People in your area may have things they are getting rid of or might know where you can get some cheap but sturdy goods. Japan is a ‘recycle’ society. There are many discount stores that have furniture and other used household items that you can buy quite cheaply. Ask your supervisor or people at your school where a recycling store is in your area. If you are a do it yourself type Japan has a myriad of stores that are just for you. 100 yen shops are great for this. You can buy any number of items including the tools you need to build, or at least assemble, various types of furniture.
Lastly, if you want something new there are some very good stores in Wakayama where you can buy household furnishings. "Konan" and "Komeri" are store chains which have practically every item you could possibly need to furnish your house, as well as other items like vacuum cleaners, light fixtures, bathroom fixtures, rugs, microwave ovens, etc. Home delivery is available for larger items. Many items come in kit (D.I.Y) form and can be assembled in an hour or two with minimum tool use.
Japanese houses and apartments will have some unique problems that will require you to arm yourself and prepare for combat against a myriad of deadly foes, I realize that newcomers might want to know "who's out to get me?" Well hopefully the information below will help you come out on top!
Straw Mats (tatami) 畳Edit
- charming at first, but a pain if you don’t take care of it (a bit like me).
- will last a long time if treated with care.
- regular vacuuming will remove most dirt and dust.
- only use a damp cloth to wipe, never use cleaning products.
- ensure that tatami mats have dried fully before putting carpets etc. back into place.
- NEVER wear shoes/slippers on a tatami mat (especially if Japanese people are around).
Tatami Ticks (dani) ダニEdit
- Can happen at any time but tends to happen during seasonal changes.
- Kill these pests with "dani aasu" (ダニアース) found at your local supermarket.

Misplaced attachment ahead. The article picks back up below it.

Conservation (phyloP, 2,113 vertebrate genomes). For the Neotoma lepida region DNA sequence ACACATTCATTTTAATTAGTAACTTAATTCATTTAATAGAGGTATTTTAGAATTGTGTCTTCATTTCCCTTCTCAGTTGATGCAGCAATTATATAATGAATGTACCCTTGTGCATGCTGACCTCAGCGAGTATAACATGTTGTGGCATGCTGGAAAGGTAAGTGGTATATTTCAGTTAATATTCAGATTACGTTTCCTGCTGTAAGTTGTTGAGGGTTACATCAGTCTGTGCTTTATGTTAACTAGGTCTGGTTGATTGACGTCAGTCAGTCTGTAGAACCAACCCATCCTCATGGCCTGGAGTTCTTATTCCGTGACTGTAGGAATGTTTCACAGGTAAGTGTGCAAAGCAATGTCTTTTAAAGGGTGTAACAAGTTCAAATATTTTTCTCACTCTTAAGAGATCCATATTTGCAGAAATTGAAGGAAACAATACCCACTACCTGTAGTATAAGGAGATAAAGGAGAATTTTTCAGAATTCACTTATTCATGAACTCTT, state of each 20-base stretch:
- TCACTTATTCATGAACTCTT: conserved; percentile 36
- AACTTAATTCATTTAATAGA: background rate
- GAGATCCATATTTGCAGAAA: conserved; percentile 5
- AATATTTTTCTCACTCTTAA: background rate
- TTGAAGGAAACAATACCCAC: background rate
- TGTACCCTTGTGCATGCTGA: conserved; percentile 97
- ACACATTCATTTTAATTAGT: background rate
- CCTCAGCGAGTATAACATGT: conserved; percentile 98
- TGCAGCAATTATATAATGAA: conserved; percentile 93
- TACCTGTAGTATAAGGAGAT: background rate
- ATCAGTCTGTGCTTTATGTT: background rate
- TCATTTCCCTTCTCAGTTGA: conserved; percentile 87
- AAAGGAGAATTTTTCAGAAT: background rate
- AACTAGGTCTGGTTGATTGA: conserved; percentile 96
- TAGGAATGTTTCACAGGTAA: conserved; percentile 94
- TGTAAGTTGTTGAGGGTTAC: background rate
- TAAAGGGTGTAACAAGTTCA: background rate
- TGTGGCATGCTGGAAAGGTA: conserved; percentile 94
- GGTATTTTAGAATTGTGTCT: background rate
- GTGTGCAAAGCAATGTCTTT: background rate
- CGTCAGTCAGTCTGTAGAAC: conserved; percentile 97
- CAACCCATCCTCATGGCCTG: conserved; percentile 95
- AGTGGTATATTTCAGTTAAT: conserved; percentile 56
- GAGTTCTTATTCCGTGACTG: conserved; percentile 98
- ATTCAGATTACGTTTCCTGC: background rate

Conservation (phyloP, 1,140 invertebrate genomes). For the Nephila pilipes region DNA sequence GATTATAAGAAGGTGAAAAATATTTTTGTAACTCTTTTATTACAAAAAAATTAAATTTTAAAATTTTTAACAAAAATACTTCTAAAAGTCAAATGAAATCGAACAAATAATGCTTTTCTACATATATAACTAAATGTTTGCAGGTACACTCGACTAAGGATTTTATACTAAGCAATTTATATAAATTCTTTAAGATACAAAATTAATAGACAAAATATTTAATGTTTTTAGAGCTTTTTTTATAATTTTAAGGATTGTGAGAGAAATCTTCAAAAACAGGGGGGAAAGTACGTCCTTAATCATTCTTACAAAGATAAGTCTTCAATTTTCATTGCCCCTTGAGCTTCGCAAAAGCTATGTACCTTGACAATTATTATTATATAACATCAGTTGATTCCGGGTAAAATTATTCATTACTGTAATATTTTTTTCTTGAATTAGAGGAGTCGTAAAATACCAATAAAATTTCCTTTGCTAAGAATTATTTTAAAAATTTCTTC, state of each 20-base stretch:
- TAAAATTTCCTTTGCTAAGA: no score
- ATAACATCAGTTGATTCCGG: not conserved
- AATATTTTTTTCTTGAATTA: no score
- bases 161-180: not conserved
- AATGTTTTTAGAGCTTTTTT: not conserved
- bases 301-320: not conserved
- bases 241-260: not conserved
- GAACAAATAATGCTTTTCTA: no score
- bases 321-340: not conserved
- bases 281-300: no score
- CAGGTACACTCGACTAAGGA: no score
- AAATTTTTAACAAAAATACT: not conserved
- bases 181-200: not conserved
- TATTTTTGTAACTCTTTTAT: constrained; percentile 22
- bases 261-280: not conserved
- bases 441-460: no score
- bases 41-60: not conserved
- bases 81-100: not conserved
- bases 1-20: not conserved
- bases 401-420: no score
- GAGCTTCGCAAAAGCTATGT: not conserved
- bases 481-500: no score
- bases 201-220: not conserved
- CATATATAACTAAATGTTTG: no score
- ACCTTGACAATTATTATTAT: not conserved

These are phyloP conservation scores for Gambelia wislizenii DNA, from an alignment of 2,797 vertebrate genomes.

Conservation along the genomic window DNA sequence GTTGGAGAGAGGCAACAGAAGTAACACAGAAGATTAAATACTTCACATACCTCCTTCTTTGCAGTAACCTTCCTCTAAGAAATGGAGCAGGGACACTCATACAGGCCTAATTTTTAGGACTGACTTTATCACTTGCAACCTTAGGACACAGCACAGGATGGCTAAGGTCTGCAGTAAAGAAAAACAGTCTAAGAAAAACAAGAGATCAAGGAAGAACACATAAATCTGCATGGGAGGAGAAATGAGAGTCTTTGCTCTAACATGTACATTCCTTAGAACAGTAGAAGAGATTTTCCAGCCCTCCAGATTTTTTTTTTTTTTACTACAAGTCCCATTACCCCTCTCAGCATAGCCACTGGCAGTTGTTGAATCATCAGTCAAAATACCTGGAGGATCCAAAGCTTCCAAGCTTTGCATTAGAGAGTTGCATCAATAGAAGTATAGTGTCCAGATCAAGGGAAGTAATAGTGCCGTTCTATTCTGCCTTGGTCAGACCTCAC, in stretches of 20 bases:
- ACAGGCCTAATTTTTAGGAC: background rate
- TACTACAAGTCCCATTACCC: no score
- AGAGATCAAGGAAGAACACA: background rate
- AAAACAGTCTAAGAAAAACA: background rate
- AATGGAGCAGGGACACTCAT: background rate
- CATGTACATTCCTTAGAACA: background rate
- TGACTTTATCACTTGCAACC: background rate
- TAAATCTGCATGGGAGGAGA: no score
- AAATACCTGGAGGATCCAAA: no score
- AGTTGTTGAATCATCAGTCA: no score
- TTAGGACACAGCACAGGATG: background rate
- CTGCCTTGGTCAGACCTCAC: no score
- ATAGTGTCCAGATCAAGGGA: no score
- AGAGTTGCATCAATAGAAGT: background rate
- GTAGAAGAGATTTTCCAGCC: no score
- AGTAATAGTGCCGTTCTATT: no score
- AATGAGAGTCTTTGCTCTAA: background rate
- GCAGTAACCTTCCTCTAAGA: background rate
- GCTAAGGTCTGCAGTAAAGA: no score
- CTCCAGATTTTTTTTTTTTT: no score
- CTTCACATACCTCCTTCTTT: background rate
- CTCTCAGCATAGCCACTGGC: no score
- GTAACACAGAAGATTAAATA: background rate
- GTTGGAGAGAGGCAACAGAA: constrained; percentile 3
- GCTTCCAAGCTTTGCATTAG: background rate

Cockroaches (gokiburi) ゴキブリEdit
Cockroaches will inherit the earth if humanity destroys itself in a nuclear war, but until that time fight them with......
- Roach spray - Cockroach JET コックローチジェット
- Roach Motels - ゴキブリホイホイ (gokubuiri hoihoi), and ゴキブリ取り (gokiburitori)
Mosquitoes and Flies (ka and hae) カ and ハエEdit
- Mosquito Incense and Refills: アースノーマット
- Fly spray
Moisture (shikke) 湿気Edit
- Japan gets hot and humid during summer (especially in Wakayama)
- Charcoal can also be used and gets rid of odors too.
- Place dehumidifying agents (shikketori) or desiccants (kanso-zai) in closets, drawers and other dark places
Mildew and Mold (kabi) カビEdit
- Pretty straight forward, keep your place ventilated to stop this.
- If you didn’t, use “Kabi Killa”, baking soda or lemon juice and vinegar, or all three if you are feeling fancy.
You will most likely have one of these in your place, they are comfortable, give you a lot more room as they can be put away and safer than a bed because you can’t fall out of it after drinking into the early hours at your welcome Enkai. Japanese futons are flat, about 5 cm (2 in) thick with a futon mattress (shikibuton) which you sleep on, a comforter (kakebuton) or blanket (mofu) which you cover yourself with, and a pillow (makura).
- Hang them outside on sunny days to air them out (look at your neighbor's balcony for tips).
- Make sure to beat them like a rug to get the dust out.
- Blankets and covers should also be hung out in the sun OR take them to the coin laundry if possible.
- Doing this will prevent mold and dani from taking over your bedding!
- Always remember to remove your shoes at the genkan (entrance hall) before entering a Japanese home.
- When using Oil or Gas in the winter, open the windows once every hour or so to prevent carbon monoxide build-up.
- Cleaning your air conditioner air filters will improve performance (use soapy water or vacuum)
- When you come back from holiday, run the taps to refill dried out pipe traps.
ant spray - ari no sacchu zai
baking soda - juso-u
bath tub cleaner - furo yo sen zai
bleach - hyo haku zai
carpet cleaner - jutan yo sen zai
dehumidifying pellets - shiikke tori
dishwashing liquid - shokki yo ekitai sen zai
drain-cleaner – Paipu Kurina
tatami mite killers - dani no kujo
toilet plunger - tsumari tori
fabric softener - junan shiage zai
laundry soap - sentaku yo sekken
soap powder - konasekken
detergent - gosei sen zai
mildew spray - kabi kira
moisture collectors - joshitsu zai, shikke tori
mosquito coil - katori senko
toilet cleaner - toire yo sen zai
roach hotel - gokiburi hoi hoi
stain remover - shimi nuki yo sen zai
toilet cleaner - toire yo sen zai
- Fans - 扇子、団扇 sensu and uchiwa
- Cold Patches and Ice Pillows: 熱さま (Atsu-sama) in sheet and pillow variety
- Skin wipes: Great for the hot, sticky summers
- Kotatsu (火燵) - small table with an electric heater underneath covered by a quilt. Leg warmer and your best friend during the cold winter months!
- Hot water bottles - 湯たんぽ (yutanpo)
- Hand (Pocket) Warmers - 懐炉 (kairo), comes in both disposable and rechargeable (for the environmentally conscious)
- Bed warmers - 行火 (anka) and Electric Blankets
- Heaters - electric and kerosene varieties. Make sure which ever heater you use is acceptable for your apartment complex.